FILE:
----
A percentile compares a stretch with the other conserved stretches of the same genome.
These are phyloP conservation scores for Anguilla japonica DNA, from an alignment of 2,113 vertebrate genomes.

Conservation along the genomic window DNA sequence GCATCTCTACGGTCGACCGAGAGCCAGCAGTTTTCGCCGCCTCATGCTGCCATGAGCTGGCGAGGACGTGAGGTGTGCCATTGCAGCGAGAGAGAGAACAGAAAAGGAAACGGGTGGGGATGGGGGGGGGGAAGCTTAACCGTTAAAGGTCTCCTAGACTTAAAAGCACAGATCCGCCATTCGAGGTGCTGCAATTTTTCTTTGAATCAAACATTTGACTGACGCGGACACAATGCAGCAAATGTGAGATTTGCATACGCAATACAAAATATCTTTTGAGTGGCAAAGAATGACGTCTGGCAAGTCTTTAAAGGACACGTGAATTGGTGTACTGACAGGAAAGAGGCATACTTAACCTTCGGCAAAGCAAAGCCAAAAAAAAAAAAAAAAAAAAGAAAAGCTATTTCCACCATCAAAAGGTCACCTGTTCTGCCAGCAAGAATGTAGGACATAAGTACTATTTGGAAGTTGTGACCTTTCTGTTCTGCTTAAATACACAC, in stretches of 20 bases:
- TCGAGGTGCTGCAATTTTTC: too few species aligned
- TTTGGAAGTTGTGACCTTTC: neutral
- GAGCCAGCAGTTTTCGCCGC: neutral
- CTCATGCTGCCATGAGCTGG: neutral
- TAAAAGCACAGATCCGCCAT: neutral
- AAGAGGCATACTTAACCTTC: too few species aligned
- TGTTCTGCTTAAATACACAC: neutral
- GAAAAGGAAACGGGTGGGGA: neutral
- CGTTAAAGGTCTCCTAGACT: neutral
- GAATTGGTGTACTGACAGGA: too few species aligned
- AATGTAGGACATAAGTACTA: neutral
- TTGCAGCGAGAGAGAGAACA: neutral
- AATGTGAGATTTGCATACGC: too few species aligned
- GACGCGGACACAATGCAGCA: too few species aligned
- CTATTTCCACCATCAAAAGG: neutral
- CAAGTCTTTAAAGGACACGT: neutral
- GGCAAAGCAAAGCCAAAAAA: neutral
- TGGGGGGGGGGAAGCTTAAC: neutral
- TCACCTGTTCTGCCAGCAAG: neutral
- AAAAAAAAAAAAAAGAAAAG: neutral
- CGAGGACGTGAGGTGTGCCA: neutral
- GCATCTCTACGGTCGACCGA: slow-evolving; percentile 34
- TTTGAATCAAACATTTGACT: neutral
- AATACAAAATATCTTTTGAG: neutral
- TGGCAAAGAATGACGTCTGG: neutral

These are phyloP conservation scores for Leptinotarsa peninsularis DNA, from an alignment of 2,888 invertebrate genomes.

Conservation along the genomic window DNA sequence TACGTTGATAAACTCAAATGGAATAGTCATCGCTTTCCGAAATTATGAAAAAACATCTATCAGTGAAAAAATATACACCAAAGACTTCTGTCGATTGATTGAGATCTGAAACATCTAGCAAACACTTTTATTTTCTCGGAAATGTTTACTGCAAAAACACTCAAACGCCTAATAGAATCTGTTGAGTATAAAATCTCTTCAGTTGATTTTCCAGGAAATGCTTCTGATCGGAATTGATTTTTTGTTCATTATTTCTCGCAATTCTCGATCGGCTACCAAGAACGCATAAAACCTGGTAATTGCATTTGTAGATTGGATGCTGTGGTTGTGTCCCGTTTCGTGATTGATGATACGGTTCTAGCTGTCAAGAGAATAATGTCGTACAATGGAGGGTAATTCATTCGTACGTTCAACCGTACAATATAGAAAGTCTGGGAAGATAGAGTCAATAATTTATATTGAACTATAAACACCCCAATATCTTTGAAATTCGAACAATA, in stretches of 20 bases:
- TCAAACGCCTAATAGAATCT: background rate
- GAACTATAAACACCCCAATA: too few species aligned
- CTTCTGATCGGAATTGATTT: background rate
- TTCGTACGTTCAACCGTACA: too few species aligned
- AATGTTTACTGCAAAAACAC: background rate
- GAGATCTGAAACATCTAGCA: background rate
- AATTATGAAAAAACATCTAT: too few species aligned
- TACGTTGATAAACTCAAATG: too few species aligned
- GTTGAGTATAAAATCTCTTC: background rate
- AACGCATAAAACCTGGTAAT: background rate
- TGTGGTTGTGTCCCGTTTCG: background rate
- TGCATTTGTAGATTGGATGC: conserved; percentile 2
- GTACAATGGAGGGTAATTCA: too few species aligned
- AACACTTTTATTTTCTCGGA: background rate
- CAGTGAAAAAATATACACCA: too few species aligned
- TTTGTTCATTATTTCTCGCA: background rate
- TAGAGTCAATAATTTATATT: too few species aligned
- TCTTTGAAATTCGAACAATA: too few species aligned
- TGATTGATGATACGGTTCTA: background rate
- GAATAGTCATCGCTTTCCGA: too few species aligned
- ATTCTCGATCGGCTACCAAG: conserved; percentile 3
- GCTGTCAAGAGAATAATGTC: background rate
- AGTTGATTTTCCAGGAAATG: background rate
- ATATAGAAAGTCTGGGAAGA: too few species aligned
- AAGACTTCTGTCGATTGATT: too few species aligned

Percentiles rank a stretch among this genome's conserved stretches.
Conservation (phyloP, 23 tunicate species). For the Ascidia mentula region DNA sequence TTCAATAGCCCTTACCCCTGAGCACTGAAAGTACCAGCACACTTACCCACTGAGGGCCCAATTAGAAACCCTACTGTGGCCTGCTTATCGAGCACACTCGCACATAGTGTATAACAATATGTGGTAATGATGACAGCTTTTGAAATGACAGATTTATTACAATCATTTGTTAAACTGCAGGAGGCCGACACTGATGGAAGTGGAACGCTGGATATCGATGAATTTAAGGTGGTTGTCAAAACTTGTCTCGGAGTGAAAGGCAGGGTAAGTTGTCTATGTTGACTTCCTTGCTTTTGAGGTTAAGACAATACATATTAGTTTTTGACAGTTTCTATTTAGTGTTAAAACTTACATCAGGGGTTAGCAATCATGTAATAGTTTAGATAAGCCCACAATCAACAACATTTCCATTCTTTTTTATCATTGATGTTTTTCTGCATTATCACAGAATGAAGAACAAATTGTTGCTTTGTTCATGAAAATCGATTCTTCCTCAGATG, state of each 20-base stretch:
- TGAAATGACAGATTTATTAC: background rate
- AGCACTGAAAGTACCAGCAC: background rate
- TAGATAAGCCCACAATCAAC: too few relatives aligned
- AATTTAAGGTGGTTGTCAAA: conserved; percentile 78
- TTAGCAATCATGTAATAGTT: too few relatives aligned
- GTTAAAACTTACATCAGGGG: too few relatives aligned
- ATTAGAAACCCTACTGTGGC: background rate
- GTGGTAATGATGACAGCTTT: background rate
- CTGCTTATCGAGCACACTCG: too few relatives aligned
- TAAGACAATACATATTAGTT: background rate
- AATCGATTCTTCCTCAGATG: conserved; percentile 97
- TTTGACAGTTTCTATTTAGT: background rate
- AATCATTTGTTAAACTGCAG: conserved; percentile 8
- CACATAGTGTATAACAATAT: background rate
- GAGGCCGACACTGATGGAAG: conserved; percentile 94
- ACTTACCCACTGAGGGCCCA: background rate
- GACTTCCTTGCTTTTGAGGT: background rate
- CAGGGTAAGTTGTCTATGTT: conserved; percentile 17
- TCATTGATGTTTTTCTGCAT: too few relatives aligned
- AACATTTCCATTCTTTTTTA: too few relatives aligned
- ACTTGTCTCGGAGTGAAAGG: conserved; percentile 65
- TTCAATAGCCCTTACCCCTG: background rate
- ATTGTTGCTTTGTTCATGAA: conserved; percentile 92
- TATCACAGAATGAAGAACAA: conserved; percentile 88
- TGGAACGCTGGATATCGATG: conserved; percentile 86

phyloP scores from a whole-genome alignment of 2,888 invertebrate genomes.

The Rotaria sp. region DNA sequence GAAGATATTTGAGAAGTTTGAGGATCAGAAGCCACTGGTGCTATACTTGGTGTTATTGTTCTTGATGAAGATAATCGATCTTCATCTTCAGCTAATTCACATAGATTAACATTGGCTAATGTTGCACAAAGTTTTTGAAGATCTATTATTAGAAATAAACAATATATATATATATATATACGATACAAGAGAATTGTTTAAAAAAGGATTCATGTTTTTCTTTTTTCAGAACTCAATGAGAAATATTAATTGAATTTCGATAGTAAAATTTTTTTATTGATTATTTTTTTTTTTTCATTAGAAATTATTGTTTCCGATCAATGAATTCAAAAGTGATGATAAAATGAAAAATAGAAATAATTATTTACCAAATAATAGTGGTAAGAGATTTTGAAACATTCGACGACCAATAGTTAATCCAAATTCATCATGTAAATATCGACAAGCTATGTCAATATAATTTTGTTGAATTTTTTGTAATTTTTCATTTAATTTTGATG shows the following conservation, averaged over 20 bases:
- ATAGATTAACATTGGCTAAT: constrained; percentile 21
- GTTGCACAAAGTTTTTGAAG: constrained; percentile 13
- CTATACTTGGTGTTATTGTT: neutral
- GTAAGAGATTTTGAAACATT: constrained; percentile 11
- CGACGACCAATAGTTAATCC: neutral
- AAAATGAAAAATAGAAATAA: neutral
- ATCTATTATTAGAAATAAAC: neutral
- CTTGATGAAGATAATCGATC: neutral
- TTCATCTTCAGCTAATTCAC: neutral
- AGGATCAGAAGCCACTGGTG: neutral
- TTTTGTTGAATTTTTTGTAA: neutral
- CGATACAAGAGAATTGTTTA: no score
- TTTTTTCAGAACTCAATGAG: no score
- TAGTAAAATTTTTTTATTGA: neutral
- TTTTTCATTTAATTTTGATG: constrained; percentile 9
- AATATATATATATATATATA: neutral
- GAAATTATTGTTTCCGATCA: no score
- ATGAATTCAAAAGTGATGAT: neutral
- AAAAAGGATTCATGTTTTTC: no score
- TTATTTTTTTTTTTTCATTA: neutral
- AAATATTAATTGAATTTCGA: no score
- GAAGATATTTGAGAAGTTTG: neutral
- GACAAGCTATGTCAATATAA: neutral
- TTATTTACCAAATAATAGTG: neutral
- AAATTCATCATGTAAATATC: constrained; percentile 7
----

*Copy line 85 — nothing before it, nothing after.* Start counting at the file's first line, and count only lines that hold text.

- ATAGATTAACATTGGCTAAT: constrained; percentile 21